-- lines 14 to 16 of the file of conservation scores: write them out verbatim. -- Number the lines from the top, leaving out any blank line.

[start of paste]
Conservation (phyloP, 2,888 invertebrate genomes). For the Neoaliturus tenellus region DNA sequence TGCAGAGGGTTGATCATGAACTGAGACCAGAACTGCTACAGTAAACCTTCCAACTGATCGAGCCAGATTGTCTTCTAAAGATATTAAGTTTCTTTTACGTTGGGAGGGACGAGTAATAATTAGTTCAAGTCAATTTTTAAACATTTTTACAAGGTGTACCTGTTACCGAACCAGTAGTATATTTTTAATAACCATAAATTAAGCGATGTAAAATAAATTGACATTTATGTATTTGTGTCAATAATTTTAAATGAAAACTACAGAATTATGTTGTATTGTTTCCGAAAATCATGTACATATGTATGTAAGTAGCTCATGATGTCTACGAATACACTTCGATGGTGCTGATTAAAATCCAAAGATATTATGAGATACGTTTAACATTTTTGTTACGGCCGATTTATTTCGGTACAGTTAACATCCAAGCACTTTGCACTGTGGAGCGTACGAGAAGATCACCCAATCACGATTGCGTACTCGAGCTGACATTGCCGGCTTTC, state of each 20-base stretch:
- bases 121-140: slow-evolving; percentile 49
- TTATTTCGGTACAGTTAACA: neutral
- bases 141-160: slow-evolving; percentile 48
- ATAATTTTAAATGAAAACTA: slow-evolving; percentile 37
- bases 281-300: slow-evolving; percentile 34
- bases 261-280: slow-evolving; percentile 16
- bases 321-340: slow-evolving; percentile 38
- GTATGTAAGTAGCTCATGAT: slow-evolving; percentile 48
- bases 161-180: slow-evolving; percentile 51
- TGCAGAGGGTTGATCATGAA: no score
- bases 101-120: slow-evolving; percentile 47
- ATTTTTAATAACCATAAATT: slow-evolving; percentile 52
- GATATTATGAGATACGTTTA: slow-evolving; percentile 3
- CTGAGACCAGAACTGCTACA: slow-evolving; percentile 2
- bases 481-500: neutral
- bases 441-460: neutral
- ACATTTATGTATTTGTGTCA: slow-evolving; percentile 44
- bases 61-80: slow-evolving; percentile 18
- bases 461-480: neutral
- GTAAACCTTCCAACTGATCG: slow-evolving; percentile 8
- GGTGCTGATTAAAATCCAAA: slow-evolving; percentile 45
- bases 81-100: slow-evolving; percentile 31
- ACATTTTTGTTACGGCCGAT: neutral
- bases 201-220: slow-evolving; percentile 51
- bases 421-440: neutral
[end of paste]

- GATATTATGAGATACGTTTA: slow-evolving; percentile 3
- CTGAGACCAGAACTGCTACA: slow-evolving; percentile 2
- bases 481-500: neutral